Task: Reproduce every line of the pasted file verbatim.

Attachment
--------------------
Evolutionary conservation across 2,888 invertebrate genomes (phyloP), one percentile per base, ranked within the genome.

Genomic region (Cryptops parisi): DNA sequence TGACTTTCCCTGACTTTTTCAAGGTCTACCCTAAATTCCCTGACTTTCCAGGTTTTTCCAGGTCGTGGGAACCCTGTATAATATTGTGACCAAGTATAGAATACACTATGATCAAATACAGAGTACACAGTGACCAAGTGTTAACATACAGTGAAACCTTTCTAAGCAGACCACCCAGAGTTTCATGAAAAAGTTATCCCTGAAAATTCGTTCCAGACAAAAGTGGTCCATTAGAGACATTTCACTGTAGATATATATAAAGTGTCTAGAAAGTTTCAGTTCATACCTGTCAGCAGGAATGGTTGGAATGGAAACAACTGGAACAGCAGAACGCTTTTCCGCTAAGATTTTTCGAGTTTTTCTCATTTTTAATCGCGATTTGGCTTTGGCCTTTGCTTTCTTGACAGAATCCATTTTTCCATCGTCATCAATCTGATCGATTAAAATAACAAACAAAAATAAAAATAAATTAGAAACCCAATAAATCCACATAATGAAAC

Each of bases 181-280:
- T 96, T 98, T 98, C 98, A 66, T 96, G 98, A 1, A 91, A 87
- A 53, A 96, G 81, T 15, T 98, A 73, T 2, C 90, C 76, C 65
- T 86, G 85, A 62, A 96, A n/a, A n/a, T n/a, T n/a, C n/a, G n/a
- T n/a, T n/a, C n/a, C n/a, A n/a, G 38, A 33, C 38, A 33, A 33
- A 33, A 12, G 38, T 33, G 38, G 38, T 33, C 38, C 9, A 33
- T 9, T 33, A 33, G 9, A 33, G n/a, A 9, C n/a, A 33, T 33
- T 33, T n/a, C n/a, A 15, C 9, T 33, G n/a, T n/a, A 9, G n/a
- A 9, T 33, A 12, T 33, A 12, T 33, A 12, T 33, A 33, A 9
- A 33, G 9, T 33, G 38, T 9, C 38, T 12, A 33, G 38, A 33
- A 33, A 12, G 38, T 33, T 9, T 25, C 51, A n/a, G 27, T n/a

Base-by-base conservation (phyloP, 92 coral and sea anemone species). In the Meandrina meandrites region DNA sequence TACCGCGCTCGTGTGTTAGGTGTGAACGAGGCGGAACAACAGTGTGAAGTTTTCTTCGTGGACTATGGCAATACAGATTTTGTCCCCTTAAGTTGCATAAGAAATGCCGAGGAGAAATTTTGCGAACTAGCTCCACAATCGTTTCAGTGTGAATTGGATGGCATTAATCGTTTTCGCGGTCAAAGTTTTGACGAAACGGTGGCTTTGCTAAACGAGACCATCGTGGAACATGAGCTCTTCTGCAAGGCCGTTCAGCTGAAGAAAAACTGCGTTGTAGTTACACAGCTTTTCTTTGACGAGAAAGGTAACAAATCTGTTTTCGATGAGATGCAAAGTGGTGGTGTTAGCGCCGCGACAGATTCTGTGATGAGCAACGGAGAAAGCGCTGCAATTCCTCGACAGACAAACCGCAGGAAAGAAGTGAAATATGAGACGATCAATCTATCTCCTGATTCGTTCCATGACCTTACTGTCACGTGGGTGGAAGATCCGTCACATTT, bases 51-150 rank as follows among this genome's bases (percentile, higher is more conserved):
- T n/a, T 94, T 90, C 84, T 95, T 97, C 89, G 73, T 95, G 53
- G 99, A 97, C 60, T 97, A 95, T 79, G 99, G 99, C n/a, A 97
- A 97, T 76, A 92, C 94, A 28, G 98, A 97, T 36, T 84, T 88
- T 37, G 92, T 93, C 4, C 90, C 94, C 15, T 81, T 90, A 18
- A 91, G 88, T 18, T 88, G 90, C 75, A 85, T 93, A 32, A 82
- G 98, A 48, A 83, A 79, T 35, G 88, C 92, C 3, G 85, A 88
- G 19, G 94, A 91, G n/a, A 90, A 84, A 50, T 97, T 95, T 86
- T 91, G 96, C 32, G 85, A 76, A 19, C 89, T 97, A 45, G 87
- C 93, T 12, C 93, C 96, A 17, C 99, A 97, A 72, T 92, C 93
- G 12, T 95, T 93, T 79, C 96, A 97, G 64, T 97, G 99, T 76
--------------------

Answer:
Evolutionary conservation across 2,888 invertebrate genomes (phyloP), one percentile per base, ranked within the genome.

Genomic region (Cryptops parisi): DNA sequence TGACTTTCCCTGACTTTTTCAAGGTCTACCCTAAATTCCCTGACTTTCCAGGTTTTTCCAGGTCGTGGGAACCCTGTATAATATTGTGACCAAGTATAGAATACACTATGATCAAATACAGAGTACACAGTGACCAAGTGTTAACATACAGTGAAACCTTTCTAAGCAGACCACCCAGAGTTTCATGAAAAAGTTATCCCTGAAAATTCGTTCCAGACAAAAGTGGTCCATTAGAGACATTTCACTGTAGATATATATAAAGTGTCTAGAAAGTTTCAGTTCATACCTGTCAGCAGGAATGGTTGGAATGGAAACAACTGGAACAGCAGAACGCTTTTCCGCTAAGATTTTTCGAGTTTTTCTCATTTTTAATCGCGATTTGGCTTTGGCCTTTGCTTTCTTGACAGAATCCATTTTTCCATCGTCATCAATCTGATCGATTAAAATAACAAACAAAAATAAAAATAAATTAGAAACCCAATAAATCCACATAATGAAAC

Each of bases 181-280:
- T 96, T 98, T 98, C 98, A 66, T 96, G 98, A 1, A 91, A 87
- A 53, A 96, G 81, T 15, T 98, A 73, T 2, C 90, C 76, C 65
- T 86, G 85, A 62, A 96, A n/a, A n/a, T n/a, T n/a, C n/a, G n/a
- T n/a, T n/a, C n/a, C n/a, A n/a, G 38, A 33, C 38, A 33, A 33
- A 33, A 12, G 38, T 33, G 38, G 38, T 33, C 38, C 9, A 33
- T 9, T 33, A 33, G 9, A 33, G n/a, A 9, C n/a, A 33, T 33
- T 33, T n/a, C n/a, A 15, C 9, T 33, G n/a, T n/a, A 9, G n/a
- A 9, T 33, A 12, T 33, A 12, T 33, A 12, T 33, A 33, A 9
- A 33, G 9, T 33, G 38, T 9, C 38, T 12, A 33, G 38, A 33
- A 33, A 12, G 38, T 33, T 9, T 25, C 51, A n/a, G 27, T n/a

Base-by-base conservation (phyloP, 92 coral and sea anemone species). In the Meandrina meandrites region DNA sequence TACCGCGCTCGTGTGTTAGGTGTGAACGAGGCGGAACAACAGTGTGAAGTTTTCTTCGTGGACTATGGCAATACAGATTTTGTCCCCTTAAGTTGCATAAGAAATGCCGAGGAGAAATTTTGCGAACTAGCTCCACAATCGTTTCAGTGTGAATTGGATGGCATTAATCGTTTTCGCGGTCAAAGTTTTGACGAAACGGTGGCTTTGCTAAACGAGACCATCGTGGAACATGAGCTCTTCTGCAAGGCCGTTCAGCTGAAGAAAAACTGCGTTGTAGTTACACAGCTTTTCTTTGACGAGAAAGGTAACAAATCTGTTTTCGATGAGATGCAAAGTGGTGGTGTTAGCGCCGCGACAGATTCTGTGATGAGCAACGGAGAAAGCGCTGCAATTCCTCGACAGACAAACCGCAGGAAAGAAGTGAAATATGAGACGATCAATCTATCTCCTGATTCGTTCCATGACCTTACTGTCACGTGGGTGGAAGATCCGTCACATTT, bases 51-150 rank as follows among this genome's bases (percentile, higher is more conserved):
- T n/a, T 94, T 90, C 84, T 95, T 97, C 89, G 73, T 95, G 53
- G 99, A 97, C 60, T 97, A 95, T 79, G 99, G 99, C n/a, A 97
- A 97, T 76, A 92, C 94, A 28, G 98, A 97, T 36, T 84, T 88
- T 37, G 92, T 93, C 4, C 90, C 94, C 15, T 81, T 90, A 18
- A 91, G 88, T 18, T 88, G 90, C 75, A 85, T 93, A 32, A 82
- G 98, A 48, A 83, A 79, T 35, G 88, C 92, C 3, G 85, A 88
- G 19, G 94, A 91, G n/a, A 90, A 84, A 50, T 97, T 95, T 86
- T 91, G 96, C 32, G 85, A 76, A 19, C 89, T 97, A 45, G 87
- C 93, T 12, C 93, C 96, A 17, C 99, A 97, A 72, T 92, C 93
- G 12, T 95, T 93, T 79, C 96, A 97, G 64, T 97, G 99, T 76